On 40, the predicted solution with the smaller fixed capacitance was:
and on 80 meters
You can download the spreadsheet from here:
WBR Tank circuit spreadsheet model
It was done using LibreOffice, an open source productivity package, and is saved in xslx format, which is compatible with MS Excel and many other spreadsheets. There are no macros in sheet, just formula calculations.
So this mistake cost me a little bandwidth – I won’t be tuning in CHU at 7850. On the other hand, the CW portion of 40 and 80 are a little more spread out, making tuning a bit less touchy. I don’t think I will go back and rip out the tanks to change them.
I wound 56 turns on the T68-2 for 80 meters, dropping down to 26 gauge wire to fit them all on. My wife patiently helped me count the turns while I wrapped the coil – she likes the aspects of ham radio that remind her of the fiber arts she enjoys. With her help winding the coil went smoothly; working on my own I would have been stopping to count again every three turns and might well still be at it at this point.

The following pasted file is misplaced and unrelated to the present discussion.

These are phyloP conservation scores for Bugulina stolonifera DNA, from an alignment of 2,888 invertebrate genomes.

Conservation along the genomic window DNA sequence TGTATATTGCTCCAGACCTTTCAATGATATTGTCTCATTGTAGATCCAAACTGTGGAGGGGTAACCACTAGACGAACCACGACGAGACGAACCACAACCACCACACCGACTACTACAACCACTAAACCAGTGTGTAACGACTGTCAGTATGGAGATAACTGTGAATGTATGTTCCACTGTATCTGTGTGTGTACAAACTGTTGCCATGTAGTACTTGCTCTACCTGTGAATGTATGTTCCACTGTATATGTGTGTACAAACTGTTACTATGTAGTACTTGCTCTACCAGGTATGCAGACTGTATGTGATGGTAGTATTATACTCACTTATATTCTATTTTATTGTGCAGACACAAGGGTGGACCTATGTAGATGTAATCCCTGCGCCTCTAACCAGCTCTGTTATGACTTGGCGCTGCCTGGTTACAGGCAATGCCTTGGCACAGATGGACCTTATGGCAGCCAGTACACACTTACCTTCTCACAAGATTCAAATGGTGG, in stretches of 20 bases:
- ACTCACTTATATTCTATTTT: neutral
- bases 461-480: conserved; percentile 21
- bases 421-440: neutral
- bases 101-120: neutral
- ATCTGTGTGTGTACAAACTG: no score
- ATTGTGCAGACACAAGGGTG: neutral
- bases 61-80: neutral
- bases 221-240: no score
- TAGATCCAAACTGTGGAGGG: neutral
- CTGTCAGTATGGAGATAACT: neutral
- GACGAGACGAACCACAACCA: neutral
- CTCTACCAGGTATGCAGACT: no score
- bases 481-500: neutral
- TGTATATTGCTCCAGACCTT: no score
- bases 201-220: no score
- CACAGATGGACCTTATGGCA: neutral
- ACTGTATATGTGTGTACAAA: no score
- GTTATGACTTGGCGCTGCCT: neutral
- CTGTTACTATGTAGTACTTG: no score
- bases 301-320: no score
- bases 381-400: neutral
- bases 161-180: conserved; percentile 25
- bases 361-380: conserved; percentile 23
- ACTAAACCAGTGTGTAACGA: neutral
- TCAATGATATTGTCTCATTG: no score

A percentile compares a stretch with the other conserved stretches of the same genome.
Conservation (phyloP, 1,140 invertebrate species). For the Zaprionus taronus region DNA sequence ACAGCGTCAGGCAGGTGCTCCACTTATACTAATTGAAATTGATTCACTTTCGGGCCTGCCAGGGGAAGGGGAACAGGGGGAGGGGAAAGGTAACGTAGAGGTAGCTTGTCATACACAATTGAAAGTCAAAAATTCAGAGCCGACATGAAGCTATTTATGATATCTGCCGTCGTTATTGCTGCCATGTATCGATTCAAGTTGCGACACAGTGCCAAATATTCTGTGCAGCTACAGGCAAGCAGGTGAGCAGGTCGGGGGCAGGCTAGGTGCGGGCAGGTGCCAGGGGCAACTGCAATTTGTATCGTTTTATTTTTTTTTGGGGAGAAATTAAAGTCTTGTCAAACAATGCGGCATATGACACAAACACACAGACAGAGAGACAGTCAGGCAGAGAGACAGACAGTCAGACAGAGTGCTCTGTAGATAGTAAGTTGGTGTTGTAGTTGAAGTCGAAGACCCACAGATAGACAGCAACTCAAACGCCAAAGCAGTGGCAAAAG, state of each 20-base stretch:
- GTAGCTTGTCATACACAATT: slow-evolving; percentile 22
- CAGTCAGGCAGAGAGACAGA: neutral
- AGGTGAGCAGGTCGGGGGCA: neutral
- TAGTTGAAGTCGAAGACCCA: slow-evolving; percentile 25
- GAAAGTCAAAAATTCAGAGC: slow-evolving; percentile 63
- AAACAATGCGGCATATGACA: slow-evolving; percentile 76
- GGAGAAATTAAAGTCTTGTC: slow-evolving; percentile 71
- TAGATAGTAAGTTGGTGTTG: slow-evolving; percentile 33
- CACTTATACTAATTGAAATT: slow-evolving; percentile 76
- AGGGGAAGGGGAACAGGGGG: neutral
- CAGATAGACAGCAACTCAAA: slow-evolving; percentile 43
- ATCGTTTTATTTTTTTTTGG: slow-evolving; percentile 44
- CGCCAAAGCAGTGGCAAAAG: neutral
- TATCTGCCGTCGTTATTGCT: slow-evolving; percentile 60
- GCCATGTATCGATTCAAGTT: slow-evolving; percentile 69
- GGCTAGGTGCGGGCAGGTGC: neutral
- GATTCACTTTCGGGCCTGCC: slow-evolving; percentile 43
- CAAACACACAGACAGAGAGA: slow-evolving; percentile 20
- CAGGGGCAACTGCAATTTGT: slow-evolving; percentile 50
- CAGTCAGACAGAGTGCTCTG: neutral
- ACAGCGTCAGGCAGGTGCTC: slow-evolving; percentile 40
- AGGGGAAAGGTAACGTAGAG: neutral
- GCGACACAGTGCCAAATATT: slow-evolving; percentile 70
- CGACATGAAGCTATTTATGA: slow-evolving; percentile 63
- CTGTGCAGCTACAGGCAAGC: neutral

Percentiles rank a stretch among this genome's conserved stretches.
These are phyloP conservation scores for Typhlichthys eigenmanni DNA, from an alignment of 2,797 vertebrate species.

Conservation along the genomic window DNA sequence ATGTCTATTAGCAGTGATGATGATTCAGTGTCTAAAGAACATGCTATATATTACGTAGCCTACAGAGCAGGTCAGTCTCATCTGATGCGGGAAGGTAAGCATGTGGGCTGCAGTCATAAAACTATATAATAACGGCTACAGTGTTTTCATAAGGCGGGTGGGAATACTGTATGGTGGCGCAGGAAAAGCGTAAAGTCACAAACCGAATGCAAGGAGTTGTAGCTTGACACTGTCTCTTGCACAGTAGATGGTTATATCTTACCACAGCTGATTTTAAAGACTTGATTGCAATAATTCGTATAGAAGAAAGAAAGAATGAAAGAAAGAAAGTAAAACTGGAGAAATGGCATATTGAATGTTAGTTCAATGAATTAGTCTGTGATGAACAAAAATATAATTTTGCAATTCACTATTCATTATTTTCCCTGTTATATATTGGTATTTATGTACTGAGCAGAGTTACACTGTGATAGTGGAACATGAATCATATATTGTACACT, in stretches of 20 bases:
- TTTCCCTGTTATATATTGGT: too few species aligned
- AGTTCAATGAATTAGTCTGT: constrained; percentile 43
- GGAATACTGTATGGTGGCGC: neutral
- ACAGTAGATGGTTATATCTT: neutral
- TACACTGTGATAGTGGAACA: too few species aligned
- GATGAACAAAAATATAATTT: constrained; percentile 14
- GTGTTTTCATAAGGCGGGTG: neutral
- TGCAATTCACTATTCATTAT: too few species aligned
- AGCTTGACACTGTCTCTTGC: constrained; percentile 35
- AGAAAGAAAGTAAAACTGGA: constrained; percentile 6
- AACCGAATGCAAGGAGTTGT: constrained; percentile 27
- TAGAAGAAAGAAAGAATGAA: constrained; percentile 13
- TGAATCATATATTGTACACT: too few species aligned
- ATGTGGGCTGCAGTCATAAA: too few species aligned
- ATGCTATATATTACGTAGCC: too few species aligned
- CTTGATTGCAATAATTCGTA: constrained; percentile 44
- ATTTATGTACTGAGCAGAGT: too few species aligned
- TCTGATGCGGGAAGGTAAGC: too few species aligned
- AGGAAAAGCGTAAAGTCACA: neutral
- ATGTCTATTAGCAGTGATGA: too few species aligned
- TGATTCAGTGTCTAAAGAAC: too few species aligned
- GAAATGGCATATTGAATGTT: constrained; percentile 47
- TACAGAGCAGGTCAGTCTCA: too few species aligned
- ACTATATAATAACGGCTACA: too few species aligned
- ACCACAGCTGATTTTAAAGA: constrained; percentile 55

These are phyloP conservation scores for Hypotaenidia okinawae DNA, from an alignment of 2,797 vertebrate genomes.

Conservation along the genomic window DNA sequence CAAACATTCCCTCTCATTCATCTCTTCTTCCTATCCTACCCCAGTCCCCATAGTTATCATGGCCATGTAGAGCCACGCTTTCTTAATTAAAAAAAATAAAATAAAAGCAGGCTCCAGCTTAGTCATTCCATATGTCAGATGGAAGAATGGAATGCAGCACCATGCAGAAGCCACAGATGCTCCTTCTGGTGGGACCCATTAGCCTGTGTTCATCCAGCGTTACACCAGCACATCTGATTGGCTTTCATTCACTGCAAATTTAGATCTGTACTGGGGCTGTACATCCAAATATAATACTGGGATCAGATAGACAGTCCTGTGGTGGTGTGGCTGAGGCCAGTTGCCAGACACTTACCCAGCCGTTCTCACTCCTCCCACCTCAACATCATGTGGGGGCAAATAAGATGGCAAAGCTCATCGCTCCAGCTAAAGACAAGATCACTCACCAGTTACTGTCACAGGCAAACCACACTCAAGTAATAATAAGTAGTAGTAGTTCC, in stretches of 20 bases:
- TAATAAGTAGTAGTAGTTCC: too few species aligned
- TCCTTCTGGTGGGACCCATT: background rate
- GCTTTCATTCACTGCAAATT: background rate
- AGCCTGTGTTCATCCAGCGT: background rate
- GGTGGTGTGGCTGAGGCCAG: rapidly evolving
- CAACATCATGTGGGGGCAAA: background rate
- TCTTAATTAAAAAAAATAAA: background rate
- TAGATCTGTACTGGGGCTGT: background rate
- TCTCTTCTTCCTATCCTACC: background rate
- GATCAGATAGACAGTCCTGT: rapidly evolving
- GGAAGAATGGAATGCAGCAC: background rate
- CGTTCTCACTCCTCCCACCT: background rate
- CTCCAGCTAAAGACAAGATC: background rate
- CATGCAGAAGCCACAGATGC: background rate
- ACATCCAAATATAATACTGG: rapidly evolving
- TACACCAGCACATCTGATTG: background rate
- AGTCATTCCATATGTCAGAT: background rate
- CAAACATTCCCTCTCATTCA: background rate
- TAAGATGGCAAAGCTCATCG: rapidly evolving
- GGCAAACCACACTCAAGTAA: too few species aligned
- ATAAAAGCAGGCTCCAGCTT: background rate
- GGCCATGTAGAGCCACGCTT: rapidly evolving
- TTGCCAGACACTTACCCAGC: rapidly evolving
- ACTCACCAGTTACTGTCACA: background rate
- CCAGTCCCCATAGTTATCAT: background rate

With the changes to the tank circuit installed, I tried out the 80m WBR before putting it into an enclosure. Hooking up my doublet antenna, and applying power, I instantly got CW pouring out of the speaker. Yes, I know that I had already tested this board on 40, but it was still a thrill to hear it operating on another band. I adjusted tuning range, 3500 – 3870 in this case, and got ready to put it in a case.